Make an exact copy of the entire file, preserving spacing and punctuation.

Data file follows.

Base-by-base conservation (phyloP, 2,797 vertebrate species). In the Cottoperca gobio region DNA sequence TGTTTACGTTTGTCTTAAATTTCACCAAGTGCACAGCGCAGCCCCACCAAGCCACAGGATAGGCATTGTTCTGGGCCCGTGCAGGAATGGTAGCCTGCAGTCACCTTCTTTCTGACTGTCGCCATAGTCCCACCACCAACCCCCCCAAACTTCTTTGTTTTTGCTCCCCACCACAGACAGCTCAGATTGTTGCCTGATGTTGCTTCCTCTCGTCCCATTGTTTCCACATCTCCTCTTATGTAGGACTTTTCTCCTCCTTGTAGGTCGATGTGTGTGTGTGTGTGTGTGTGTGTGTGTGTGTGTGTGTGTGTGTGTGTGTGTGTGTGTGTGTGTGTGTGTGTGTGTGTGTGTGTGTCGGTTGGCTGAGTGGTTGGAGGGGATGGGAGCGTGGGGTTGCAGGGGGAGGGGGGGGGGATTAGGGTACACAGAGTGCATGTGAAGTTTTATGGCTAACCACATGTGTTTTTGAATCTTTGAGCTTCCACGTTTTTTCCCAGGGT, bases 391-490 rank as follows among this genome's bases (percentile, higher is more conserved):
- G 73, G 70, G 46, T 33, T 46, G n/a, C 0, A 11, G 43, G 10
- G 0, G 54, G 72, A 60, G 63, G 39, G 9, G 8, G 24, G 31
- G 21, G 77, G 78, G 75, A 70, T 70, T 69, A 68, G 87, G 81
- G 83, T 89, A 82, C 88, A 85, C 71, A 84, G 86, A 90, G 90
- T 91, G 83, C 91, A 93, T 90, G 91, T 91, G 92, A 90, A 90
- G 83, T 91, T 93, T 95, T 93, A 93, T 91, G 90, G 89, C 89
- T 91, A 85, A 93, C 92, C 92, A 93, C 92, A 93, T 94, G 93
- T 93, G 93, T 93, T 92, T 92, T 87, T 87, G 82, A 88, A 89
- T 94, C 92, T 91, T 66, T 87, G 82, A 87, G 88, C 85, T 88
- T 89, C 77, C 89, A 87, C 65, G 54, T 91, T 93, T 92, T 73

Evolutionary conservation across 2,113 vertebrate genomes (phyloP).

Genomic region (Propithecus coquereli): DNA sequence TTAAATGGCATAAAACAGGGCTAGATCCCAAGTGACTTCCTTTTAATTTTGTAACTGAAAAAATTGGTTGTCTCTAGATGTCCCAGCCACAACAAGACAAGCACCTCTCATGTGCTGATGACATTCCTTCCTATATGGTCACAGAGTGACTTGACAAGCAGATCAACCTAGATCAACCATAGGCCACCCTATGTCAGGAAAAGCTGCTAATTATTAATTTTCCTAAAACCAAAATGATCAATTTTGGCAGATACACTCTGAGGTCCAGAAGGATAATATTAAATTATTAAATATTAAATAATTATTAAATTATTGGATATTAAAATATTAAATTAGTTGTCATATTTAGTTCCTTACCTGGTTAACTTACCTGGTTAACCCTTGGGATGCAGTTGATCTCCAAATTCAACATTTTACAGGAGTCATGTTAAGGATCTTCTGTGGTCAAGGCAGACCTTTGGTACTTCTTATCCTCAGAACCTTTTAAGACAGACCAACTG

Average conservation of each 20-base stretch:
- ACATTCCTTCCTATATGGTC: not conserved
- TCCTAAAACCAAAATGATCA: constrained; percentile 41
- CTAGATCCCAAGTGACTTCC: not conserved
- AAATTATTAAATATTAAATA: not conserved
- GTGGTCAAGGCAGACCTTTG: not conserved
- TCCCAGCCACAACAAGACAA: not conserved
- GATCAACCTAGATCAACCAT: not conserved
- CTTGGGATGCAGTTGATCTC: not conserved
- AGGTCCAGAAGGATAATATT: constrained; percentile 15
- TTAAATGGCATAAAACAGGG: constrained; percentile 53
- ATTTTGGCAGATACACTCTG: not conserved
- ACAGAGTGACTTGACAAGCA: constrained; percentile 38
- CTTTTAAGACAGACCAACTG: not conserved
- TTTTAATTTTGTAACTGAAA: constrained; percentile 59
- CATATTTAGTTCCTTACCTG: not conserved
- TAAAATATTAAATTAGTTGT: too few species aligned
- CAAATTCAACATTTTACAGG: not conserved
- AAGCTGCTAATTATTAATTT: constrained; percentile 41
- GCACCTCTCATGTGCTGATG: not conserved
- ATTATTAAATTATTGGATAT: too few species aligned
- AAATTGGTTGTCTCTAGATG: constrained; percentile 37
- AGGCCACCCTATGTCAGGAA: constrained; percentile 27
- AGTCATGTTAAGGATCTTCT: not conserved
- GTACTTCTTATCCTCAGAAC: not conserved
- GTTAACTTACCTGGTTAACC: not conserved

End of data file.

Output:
Base-by-base conservation (phyloP, 2,797 vertebrate species). In the Cottoperca gobio region DNA sequence TGTTTACGTTTGTCTTAAATTTCACCAAGTGCACAGCGCAGCCCCACCAAGCCACAGGATAGGCATTGTTCTGGGCCCGTGCAGGAATGGTAGCCTGCAGTCACCTTCTTTCTGACTGTCGCCATAGTCCCACCACCAACCCCCCCAAACTTCTTTGTTTTTGCTCCCCACCACAGACAGCTCAGATTGTTGCCTGATGTTGCTTCCTCTCGTCCCATTGTTTCCACATCTCCTCTTATGTAGGACTTTTCTCCTCCTTGTAGGTCGATGTGTGTGTGTGTGTGTGTGTGTGTGTGTGTGTGTGTGTGTGTGTGTGTGTGTGTGTGTGTGTGTGTGTGTGTGTGTGTGTGTGTGTCGGTTGGCTGAGTGGTTGGAGGGGATGGGAGCGTGGGGTTGCAGGGGGAGGGGGGGGGGATTAGGGTACACAGAGTGCATGTGAAGTTTTATGGCTAACCACATGTGTTTTTGAATCTTTGAGCTTCCACGTTTTTTCCCAGGGT, bases 391-490 rank as follows among this genome's bases (percentile, higher is more conserved):
- G 73, G 70, G 46, T 33, T 46, G n/a, C 0, A 11, G 43, G 10
- G 0, G 54, G 72, A 60, G 63, G 39, G 9, G 8, G 24, G 31
- G 21, G 77, G 78, G 75, A 70, T 70, T 69, A 68, G 87, G 81
- G 83, T 89, A 82, C 88, A 85, C 71, A 84, G 86, A 90, G 90
- T 91, G 83, C 91, A 93, T 90, G 91, T 91, G 92, A 90, A 90
- G 83, T 91, T 93, T 95, T 93, A 93, T 91, G 90, G 89, C 89
- T 91, A 85, A 93, C 92, C 92, A 93, C 92, A 93, T 94, G 93
- T 93, G 93, T 93, T 92, T 92, T 87, T 87, G 82, A 88, A 89
- T 94, C 92, T 91, T 66, T 87, G 82, A 87, G 88, C 85, T 88
- T 89, C 77, C 89, A 87, C 65, G 54, T 91, T 93, T 92, T 73

Evolutionary conservation across 2,113 vertebrate genomes (phyloP).

Genomic region (Propithecus coquereli): DNA sequence TTAAATGGCATAAAACAGGGCTAGATCCCAAGTGACTTCCTTTTAATTTTGTAACTGAAAAAATTGGTTGTCTCTAGATGTCCCAGCCACAACAAGACAAGCACCTCTCATGTGCTGATGACATTCCTTCCTATATGGTCACAGAGTGACTTGACAAGCAGATCAACCTAGATCAACCATAGGCCACCCTATGTCAGGAAAAGCTGCTAATTATTAATTTTCCTAAAACCAAAATGATCAATTTTGGCAGATACACTCTGAGGTCCAGAAGGATAATATTAAATTATTAAATATTAAATAATTATTAAATTATTGGATATTAAAATATTAAATTAGTTGTCATATTTAGTTCCTTACCTGGTTAACTTACCTGGTTAACCCTTGGGATGCAGTTGATCTCCAAATTCAACATTTTACAGGAGTCATGTTAAGGATCTTCTGTGGTCAAGGCAGACCTTTGGTACTTCTTATCCTCAGAACCTTTTAAGACAGACCAACTG

Average conservation of each 20-base stretch:
- ACATTCCTTCCTATATGGTC: not conserved
- TCCTAAAACCAAAATGATCA: constrained; percentile 41
- CTAGATCCCAAGTGACTTCC: not conserved
- AAATTATTAAATATTAAATA: not conserved
- GTGGTCAAGGCAGACCTTTG: not conserved
- TCCCAGCCACAACAAGACAA: not conserved
- GATCAACCTAGATCAACCAT: not conserved
- CTTGGGATGCAGTTGATCTC: not conserved
- AGGTCCAGAAGGATAATATT: constrained; percentile 15
- TTAAATGGCATAAAACAGGG: constrained; percentile 53
- ATTTTGGCAGATACACTCTG: not conserved
- ACAGAGTGACTTGACAAGCA: constrained; percentile 38
- CTTTTAAGACAGACCAACTG: not conserved
- TTTTAATTTTGTAACTGAAA: constrained; percentile 59
- CATATTTAGTTCCTTACCTG: not conserved
- TAAAATATTAAATTAGTTGT: too few species aligned
- CAAATTCAACATTTTACAGG: not conserved
- AAGCTGCTAATTATTAATTT: constrained; percentile 41
- GCACCTCTCATGTGCTGATG: not conserved
- ATTATTAAATTATTGGATAT: too few species aligned
- AAATTGGTTGTCTCTAGATG: constrained; percentile 37
- AGGCCACCCTATGTCAGGAA: constrained; percentile 27
- AGTCATGTTAAGGATCTTCT: not conserved
- GTACTTCTTATCCTCAGAAC: not conserved
- GTTAACTTACCTGGTTAACC: not conserved